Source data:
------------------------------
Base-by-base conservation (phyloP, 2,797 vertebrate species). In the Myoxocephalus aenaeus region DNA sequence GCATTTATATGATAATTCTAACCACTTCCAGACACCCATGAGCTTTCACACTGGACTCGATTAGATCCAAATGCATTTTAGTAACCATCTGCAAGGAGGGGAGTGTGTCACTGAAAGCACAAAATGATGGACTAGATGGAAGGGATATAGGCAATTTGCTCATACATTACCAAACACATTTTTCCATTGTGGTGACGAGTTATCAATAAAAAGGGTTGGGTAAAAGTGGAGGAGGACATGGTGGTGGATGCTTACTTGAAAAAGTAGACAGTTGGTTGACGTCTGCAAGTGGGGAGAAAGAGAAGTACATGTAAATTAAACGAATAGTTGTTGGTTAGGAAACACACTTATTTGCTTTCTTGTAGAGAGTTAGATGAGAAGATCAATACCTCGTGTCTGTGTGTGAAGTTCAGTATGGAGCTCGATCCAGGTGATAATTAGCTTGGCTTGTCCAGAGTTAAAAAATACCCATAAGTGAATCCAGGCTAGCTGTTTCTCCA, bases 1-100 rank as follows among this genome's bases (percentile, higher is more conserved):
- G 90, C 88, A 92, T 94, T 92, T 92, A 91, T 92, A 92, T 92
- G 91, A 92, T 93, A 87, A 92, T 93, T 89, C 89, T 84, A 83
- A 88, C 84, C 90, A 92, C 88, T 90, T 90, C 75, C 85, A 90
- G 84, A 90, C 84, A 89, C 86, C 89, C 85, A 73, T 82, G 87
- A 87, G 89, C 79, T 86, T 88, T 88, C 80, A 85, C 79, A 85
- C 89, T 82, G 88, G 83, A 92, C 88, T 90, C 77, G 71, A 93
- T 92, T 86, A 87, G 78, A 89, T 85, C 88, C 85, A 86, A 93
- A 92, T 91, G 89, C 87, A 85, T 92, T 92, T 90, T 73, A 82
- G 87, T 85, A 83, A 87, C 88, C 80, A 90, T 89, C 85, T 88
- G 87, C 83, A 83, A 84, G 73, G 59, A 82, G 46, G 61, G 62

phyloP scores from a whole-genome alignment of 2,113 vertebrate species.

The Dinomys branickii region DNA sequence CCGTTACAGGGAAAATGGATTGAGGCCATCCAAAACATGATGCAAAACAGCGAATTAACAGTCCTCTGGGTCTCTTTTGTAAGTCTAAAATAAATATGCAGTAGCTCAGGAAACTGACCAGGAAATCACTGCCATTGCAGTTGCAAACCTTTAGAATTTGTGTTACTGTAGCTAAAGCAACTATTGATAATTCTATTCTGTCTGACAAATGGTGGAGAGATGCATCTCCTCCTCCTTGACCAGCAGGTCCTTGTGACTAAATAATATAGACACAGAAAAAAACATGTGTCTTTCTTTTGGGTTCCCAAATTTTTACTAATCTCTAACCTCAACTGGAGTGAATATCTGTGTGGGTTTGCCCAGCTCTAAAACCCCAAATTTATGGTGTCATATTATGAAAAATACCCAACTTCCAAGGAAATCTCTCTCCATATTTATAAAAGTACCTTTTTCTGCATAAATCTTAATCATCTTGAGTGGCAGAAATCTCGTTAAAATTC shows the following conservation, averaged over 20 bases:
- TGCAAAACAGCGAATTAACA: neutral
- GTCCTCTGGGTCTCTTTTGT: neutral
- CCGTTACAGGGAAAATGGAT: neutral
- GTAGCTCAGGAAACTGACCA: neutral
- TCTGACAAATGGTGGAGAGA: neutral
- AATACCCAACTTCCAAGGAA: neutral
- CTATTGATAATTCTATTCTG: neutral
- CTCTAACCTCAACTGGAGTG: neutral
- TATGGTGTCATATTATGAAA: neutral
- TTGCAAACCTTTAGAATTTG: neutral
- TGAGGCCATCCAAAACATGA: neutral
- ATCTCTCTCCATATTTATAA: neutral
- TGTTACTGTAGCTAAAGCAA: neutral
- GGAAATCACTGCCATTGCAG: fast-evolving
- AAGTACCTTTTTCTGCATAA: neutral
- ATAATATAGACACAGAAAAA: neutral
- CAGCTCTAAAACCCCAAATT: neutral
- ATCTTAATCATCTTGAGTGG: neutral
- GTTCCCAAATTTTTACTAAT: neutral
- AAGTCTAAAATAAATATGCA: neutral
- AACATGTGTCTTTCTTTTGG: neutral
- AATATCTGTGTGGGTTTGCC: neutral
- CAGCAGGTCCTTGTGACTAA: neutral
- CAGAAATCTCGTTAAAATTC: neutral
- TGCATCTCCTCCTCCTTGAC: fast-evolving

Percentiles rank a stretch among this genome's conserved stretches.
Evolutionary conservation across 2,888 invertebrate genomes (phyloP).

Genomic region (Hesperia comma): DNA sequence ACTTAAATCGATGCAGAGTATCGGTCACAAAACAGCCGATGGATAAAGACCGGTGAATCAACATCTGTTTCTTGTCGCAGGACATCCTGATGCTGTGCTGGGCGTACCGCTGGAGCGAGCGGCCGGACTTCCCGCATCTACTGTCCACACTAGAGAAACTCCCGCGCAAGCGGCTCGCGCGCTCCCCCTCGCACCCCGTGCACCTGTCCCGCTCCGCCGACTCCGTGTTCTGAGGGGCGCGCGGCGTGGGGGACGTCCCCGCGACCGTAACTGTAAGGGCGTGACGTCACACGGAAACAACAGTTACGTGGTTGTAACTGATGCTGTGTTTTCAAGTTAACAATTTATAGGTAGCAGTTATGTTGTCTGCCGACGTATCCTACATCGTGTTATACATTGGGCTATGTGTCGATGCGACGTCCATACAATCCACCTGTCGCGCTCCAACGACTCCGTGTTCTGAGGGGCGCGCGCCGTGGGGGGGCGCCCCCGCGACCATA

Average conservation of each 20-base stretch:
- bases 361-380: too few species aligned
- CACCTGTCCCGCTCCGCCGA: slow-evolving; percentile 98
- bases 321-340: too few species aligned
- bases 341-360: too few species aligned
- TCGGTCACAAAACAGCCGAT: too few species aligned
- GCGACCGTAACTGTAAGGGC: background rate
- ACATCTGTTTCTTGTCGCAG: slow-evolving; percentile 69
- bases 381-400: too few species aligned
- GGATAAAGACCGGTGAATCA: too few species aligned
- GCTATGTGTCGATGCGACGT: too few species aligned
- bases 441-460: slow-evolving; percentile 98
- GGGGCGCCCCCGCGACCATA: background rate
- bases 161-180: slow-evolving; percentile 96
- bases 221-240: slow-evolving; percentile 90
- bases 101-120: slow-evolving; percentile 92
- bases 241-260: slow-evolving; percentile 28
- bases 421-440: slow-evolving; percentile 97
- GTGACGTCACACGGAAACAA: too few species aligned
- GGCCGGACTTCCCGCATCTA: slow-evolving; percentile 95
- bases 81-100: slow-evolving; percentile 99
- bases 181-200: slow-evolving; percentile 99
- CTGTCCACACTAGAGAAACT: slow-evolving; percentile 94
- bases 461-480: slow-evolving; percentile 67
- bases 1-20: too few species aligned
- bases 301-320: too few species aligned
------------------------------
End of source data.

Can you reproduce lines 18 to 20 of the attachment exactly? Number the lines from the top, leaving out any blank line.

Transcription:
- TCTGACAAATGGTGGAGAGA: neutral
- AATACCCAACTTCCAAGGAA: neutral
- CTATTGATAATTCTATTCTG: neutral